Fears about the coronavirus have forced Major League Baseball and other professional sports leagues to make big changes to their protocols. Most notably, MLB, like the NBA and NHL, has closed off the media’s clubhouse access to limit close-range interaction.
The measure has been met with disappointment from some players and members of the media who don’t share the league’s concern. Among the most notable is Philadelphia Phillies superstar Bryce Harper.
Following Tuesday’s Grapefruit League game against the Minnesota Twins, Harper said he’s not ready or willing to change his approach despite concerns about the potential spread of COVID-19.
Bryce Harper isn’t afraid of the coronavirus
Harper expressed his thoughts while following the league’s mandate to keep a 6-to-8 foot distance from reporters. Though as NBC Sports’ Salisbury relayed, Harper clearly isn’t afraid of the coronavirus or thrilled about the arrangement.
"I live, man. I don't worry about a disease or a virus. I live my life. I'm doing everything the same. I'm shaking people's hands, I'm high-fiving. I'm healthy. I'm 27. The people that are affected, it's a lot of older and maybe some young, as well. But I just live my life."
According to Salisbury, Harper added that he would happily give the writers a hug if requested. That moment might have best captured his lack of concern.
"You guys have a job to do. We have to understand you have to do a job. We need to talk to you, we need to. As of right now, I guess it's going to be out here, but hopefully in the near future you guys are back in there with us and we're just going on with our daily routine of talking to you guys.”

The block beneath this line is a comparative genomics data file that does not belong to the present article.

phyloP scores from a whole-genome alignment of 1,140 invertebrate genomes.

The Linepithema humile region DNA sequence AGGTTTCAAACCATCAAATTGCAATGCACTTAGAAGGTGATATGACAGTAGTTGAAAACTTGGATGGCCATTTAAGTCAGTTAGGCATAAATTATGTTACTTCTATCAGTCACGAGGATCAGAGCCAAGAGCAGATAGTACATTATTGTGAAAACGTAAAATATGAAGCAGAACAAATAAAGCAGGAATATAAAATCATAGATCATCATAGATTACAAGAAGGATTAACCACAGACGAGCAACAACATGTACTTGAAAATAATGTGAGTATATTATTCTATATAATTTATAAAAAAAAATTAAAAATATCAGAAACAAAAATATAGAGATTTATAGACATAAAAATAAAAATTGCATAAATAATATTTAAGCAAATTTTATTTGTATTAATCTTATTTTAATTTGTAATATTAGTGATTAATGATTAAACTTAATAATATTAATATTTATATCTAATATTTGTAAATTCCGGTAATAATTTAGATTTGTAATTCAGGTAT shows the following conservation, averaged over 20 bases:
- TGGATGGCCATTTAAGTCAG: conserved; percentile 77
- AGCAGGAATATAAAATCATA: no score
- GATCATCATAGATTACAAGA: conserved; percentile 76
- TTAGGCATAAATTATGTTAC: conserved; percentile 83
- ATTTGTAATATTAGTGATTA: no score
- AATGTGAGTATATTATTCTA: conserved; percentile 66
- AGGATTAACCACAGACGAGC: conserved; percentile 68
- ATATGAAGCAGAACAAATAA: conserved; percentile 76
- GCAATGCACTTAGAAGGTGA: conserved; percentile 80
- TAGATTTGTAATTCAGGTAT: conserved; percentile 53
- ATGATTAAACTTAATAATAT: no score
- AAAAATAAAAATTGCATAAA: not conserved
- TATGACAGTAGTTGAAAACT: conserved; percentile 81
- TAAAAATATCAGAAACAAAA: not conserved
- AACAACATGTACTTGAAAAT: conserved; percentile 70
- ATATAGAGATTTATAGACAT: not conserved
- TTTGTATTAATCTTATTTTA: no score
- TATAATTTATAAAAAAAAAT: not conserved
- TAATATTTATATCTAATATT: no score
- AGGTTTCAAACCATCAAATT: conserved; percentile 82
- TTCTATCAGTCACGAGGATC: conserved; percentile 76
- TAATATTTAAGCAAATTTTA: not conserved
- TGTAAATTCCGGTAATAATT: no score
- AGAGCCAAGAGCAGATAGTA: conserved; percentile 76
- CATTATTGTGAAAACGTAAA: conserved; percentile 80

Philadelphia cautions against large gatherings
On Tuesday, the city of Philadelphia joined the growing list of communities cautioning citizens about attending large gatherings.
Philadelphia city officials just announced: they are recommending people do not attend gatherings of more than 5,000 people. For reference, the Wells Fargo Center holds nearly 20,000.
— Anna Orso (@anna_orso) March 10, 2020
That could have an impact on Harper and the Phillies when they open their home schedule on April 2.
For now, MLB has not considered pushing back the start of the regular season or playing games without fans in the stands. In response to that, Harper says he’ll understand and support whichever decision the league makes.
"I can't really speak on that," Harper said. "That's Major League Baseball's decision. If they think the fans should be here, if they think they don't, then that's on Major League Baseball. As a player, I can't make that decision. If fans still want to come and watch us play, then we respect that. We want that. If they don't want to because they want to protect their families, I understand that, too. I have a family at home as well. There's no need for me to get sick or my family to get sick or my son, who was just born. I really don't know how to answer that. I'm sorry."
In order to limit contact between players and fans, some teams have encouraged players to sign items in the clubhouse before tossing them to fans. Clearly, that’s not Harper’s preference. He’s going to continue doing things his way until the league steps in all the way.
Unfortunately, with each passing day it seems more likely the league will have to consider doing just that.
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